I’ve recently been working my way through the final volume of Hodgson’s Venture of Islam, the second half of which focuses on the original “disruptive innovation” — modern technological society. Hodgson is at pains to emphasize that the Old World at least had already been a world market, largely under Muslim auspices, for centuries at that point and that once any particular group hit upon modern technological methods, it was bound to spread throughout the rest of the world, giving that group a decisive advantage. He also does everything possible to head off Western self-congratulation, concluding that as far as we can tell, the fact that the West was where industrialism took root in a self-perpetuating way is essentially a matter of chance. Anyone could have stumbled upon the method, and in fact the Chinese almost did centuries previous. Finally, he also notes that Islamic societies emphasized commerce and social mobility and in that sense anticipated bourgeois values much more clearly than anything in the West (a label that he takes to be meaningful only if it’s a synonym for “the developed world”).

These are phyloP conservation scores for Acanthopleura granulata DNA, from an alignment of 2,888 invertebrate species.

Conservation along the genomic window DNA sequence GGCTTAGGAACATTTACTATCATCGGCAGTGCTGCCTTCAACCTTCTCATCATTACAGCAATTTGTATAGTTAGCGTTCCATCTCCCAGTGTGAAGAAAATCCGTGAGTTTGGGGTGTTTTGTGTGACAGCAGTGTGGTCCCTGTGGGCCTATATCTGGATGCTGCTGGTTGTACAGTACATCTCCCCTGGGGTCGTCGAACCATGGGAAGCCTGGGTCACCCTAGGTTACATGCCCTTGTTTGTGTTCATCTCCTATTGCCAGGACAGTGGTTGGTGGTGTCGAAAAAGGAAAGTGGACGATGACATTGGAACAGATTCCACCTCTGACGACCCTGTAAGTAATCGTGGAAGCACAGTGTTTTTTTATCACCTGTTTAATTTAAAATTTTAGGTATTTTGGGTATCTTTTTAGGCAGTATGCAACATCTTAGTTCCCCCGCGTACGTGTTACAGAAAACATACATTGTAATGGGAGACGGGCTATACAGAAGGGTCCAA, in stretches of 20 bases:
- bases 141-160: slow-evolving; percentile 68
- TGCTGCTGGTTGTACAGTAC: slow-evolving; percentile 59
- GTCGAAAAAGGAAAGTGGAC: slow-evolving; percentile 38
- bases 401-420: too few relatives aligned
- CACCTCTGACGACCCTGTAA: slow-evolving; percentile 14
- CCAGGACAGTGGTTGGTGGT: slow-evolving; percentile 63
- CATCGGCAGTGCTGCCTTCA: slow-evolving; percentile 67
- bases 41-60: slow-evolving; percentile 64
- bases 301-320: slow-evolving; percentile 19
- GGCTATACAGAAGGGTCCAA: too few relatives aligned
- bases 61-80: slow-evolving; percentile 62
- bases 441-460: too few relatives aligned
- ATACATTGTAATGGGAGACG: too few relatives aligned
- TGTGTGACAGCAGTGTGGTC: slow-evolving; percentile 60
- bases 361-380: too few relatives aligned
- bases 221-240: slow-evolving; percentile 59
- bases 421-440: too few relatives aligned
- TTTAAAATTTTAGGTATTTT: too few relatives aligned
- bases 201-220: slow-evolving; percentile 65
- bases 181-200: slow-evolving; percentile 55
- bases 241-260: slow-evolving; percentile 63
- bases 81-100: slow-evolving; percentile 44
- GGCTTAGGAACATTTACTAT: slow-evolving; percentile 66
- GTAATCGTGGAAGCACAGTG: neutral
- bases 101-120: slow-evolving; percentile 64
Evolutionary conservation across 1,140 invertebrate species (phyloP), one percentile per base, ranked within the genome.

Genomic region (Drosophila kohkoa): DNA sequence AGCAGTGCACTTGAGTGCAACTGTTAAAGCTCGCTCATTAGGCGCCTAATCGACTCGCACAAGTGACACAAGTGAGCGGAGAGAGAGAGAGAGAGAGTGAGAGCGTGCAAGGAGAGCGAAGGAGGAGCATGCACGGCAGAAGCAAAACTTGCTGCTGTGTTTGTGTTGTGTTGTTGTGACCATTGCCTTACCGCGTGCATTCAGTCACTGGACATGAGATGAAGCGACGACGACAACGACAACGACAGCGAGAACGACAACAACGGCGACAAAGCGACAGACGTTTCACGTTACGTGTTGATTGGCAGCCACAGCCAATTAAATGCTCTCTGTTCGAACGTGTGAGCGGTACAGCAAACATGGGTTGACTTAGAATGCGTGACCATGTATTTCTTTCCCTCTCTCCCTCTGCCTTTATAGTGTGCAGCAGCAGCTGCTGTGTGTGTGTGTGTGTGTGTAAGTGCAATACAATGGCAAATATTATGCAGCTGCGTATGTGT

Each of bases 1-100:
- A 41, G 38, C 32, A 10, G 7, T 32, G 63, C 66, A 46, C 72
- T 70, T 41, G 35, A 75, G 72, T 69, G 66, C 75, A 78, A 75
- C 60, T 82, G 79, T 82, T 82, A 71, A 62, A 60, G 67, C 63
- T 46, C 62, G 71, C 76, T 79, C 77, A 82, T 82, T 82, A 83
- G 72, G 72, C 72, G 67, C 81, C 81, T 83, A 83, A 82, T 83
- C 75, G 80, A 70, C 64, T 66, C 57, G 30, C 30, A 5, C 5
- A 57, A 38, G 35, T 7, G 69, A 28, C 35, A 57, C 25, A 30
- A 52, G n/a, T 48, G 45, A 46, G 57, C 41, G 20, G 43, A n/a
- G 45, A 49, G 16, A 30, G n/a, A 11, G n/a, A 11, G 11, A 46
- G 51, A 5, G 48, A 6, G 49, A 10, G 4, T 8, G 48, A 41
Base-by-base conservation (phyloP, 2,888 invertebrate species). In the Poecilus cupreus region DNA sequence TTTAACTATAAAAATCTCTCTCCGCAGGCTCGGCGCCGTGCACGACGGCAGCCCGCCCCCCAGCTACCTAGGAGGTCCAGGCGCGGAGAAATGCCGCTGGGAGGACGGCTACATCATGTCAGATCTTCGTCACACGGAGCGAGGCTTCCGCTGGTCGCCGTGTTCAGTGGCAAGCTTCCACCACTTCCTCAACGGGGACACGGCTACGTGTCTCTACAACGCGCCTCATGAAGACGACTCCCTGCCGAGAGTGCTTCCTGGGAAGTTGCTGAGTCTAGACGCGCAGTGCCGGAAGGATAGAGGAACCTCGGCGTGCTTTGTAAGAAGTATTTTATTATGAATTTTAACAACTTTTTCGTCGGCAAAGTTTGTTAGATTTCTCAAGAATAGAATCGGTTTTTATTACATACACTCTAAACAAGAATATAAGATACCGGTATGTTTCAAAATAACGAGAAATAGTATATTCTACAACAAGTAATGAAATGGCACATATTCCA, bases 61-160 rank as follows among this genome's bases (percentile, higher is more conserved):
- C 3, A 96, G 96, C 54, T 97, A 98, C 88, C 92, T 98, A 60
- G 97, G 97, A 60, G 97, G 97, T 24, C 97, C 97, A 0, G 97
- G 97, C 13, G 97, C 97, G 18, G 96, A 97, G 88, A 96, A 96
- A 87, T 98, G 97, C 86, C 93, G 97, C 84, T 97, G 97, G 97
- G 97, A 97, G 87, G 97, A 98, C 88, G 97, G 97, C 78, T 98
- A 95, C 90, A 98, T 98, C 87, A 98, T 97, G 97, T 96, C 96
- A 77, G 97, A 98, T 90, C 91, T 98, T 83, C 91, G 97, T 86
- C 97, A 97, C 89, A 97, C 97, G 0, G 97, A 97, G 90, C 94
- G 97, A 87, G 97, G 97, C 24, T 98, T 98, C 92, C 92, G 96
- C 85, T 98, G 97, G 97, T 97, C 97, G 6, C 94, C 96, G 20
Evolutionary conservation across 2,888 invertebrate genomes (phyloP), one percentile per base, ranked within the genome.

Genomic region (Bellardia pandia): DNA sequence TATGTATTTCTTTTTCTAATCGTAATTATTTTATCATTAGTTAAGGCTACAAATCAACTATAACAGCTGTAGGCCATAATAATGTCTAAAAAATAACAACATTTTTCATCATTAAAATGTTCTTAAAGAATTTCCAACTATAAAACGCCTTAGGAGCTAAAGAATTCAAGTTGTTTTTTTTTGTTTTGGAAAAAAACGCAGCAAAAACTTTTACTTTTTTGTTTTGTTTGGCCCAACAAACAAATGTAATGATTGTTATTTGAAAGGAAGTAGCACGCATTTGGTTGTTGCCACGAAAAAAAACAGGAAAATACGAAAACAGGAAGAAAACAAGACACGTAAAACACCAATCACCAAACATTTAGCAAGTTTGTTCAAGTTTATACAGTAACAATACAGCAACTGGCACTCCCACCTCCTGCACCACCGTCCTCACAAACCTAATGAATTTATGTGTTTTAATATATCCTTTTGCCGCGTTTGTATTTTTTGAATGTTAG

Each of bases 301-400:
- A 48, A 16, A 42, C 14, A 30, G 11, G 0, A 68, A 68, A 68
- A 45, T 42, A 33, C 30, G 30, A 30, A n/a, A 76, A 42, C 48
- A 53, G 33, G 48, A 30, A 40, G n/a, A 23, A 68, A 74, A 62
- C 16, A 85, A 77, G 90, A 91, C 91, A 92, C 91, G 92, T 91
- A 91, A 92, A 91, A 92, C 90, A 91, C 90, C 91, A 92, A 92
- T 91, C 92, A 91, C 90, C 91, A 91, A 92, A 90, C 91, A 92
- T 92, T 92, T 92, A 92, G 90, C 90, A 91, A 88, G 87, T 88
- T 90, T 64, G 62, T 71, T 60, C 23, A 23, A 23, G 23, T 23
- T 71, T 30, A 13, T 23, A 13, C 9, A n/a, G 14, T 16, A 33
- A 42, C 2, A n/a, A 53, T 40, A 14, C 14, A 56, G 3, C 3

What haunts me is the question of whether the luck of the draw could have been better. We know that in practice, once the West did develop technological superiority, that created a durable and self-reinforcing power differential between the European nations and the rest of the world. Fully actualizing the powers implicit in modern technology in fact required European economic activity to reshape the rest of the world, disrupting settled arrangements and exploiting essentially all other nations to varying degrees.
And we know that the ideology that legitimated that power differential, in the last analysis, was racism. Europeans, it seemed, were made of better stuff — and from there an all-too-familiar hierarchy, terminating at Africans, unfolded, a hierarchy that continues to deeply shape the modern world and especially the United States.
In the case of racism, I believe there is a much clearer case to be made that the conceptual and cultural presuppositions were distinctively Western. Read the rest of this entry »